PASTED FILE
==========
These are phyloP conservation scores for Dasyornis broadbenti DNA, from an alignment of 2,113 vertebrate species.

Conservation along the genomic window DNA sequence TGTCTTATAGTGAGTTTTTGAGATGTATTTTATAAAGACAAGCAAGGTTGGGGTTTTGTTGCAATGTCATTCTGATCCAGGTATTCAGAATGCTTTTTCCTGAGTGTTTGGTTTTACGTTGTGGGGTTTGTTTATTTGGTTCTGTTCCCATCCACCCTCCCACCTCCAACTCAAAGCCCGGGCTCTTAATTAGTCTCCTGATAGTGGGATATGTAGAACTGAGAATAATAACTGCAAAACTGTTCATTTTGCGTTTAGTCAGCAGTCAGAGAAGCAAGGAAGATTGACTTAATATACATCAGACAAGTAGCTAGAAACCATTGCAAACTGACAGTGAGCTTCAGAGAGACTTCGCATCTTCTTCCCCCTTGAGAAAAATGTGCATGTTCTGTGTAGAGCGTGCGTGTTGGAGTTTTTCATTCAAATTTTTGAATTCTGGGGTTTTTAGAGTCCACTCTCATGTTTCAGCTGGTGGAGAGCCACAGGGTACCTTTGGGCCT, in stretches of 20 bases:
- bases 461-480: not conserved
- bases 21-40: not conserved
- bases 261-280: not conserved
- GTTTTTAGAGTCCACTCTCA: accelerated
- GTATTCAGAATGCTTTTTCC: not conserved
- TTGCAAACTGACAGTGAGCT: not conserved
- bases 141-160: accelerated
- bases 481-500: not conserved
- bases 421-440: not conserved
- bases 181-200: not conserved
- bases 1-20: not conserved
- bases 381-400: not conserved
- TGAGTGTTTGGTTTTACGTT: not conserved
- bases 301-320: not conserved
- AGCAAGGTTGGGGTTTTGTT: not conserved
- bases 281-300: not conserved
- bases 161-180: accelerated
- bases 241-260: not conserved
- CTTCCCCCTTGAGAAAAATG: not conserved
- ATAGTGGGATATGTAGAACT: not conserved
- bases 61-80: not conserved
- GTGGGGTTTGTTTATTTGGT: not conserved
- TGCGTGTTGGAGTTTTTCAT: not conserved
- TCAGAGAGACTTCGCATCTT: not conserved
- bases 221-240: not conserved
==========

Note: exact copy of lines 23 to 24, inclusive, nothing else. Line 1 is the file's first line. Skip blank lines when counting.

- bases 61-80: not conserved
- GTGGGGTTTGTTTATTTGGT: not conserved